Electra complex creepiness masquerading as a romantic comedy
Note: Images in this review are for illustrative purposes only, and do not reflect the quality of the disc.
Loves: '80s films
Likes: Joseph Bologna, Michael Caine
Dislikes: Mid-life crisis stories
Hates: feeling like I need to shower after watching a movie
Victor (the late, great Joseph Bologna) and Matthew (the just plain great Michael Caine) are two friends about to embark on a trip to Brazil that's part business, part pleasure. Womanizing Victor is in the midst of a divorce and is being accompanied by his daughter Nikki (a young and criminally underutilized Demi Moore), while Matthew is bringing his wife Karen (Valerie Harper) and his daughter Jennifer (Michelle Johnson). At least, that was the plan, until Karen announces at the last minute that, unhappy in her marriage, she is taking a separate vacation on her own. So it's the two guys and the two girls that will be hitting the beaches and nightlife of Rio.
As they get accustomed to the topless beaches and hedonistic lifestyle of the South American party town, an attraction begins to percolate between Jennifer and her "Uncle Matthew", which turns into a full-blown affair that Jennifer is consumed by and Matthew attempts to keep under wraps from his friend, Jennifer's father. There's a whole lot going on below the surface of this film, including some very troubling incestuous vibes on both sides of the friendship, but at the core is the lack of self-control Victor and Matthew exhibit, the full extent of which is only revealed in the third act, when the idea that this is a comedy falls by the wayside and everything goes straight into the ground. The final resolution--if you can call it that--hardly justifies the tonally-confused and morally-questionable journey.
Part of the problem may have been a cultural matter, as Blame it on Rio, like a host of similar ‘80s comedies, was adapted from a French film, in this case Claude Berri'sUn moment d'égarement. Writers Charlie Peters and M.A.S.H.'s Larry Gelbert made a number of changes in transplanting the story from France to Rio, and under the direction of screen legend Stanley Donen (Singing in the Rain, Charade), in his last time behind the camera for a feature film, Blame it on Rio wants to be several things at once, including a screwball comedy, a coming-of-age romance and an exploration of adult relationships, but comes up short in all of these areas, thanks to two overwhelming factors.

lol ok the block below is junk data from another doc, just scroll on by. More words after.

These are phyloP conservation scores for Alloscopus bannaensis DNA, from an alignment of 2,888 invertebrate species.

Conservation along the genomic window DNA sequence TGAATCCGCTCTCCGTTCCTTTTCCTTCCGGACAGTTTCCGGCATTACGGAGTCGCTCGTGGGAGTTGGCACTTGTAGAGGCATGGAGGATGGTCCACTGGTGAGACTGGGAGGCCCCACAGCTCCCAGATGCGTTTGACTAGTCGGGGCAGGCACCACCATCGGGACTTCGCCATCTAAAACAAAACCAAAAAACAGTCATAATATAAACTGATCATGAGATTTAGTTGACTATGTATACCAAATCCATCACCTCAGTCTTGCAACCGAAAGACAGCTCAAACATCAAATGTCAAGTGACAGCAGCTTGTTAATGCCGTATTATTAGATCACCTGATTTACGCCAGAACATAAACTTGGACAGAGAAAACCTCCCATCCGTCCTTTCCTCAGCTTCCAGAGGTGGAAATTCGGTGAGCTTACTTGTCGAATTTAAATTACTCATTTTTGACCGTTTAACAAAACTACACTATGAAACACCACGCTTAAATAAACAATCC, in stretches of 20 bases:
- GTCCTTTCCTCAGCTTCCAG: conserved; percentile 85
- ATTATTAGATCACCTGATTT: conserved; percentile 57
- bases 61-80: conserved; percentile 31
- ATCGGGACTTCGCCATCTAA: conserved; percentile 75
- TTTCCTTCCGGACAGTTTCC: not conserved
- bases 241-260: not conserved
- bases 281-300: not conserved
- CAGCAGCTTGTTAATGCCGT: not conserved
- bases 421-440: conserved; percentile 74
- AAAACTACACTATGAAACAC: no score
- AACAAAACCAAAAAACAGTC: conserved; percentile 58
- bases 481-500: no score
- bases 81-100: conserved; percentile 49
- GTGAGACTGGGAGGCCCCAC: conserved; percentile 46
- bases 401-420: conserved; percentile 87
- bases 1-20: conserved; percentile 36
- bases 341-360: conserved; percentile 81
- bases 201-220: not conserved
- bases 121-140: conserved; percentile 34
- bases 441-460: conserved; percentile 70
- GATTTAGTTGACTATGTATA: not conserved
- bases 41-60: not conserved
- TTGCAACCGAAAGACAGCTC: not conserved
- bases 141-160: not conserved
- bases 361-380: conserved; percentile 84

First, is the general uneasiness brought on from watching a 51-year-old Caine romance a 17-year-old Johnson, who is presented as the epitome of cusp-of-adulthood innocence--retainer, doe eyes and all--with the camera focusing heavily on her naked body (which, in another layer of weirdness, her parents had to sign off on.) Added to the unusual relationship between Nikki and her father and Victor's odd virginity pact with Jennifer, the whole thing has a severely high creep factor that no amount of physical comedy or bare breasts can overcome.
Then, there's the matter of Johnson's acting. This was her feature debut, and it quickly becomes clear from her woden delivery of even the most emotional line, that Donen wasn't focusing on her talent when he cast her. Put that kind of performance at the center of your film--especially with this movie's unique direct-address confessional device--and you're in Pia Zadora-level trouble. If not for the presence of two greats like Bologna and Caine (and a somewhat misused Harper), this movie could have been unwatchable, but they do the most with what they have and make it merely uncomfortable.
The audio is presented via a DTS-HD Master Audio 2.0 track, and it's the kind of standard audio comedies of the era were known for, hitting all the ket technical benchmarks, with clear dialogue, solid musical cues, an appropriately-prioritized score and sufficient sound effects to set a scene. It's not going to blow anyone away, but it gets the job done well.
The 2:11 trailer for Blame it on Rio is included, though it reveals far too much about the plot, while Kino has also included a trio of previews for Caine films The Holcroft Covenant, The Destructors and Billion Dollar Brain, along with a Bologna trailer for the intriguing Cops & Robbers.
The Bottom Line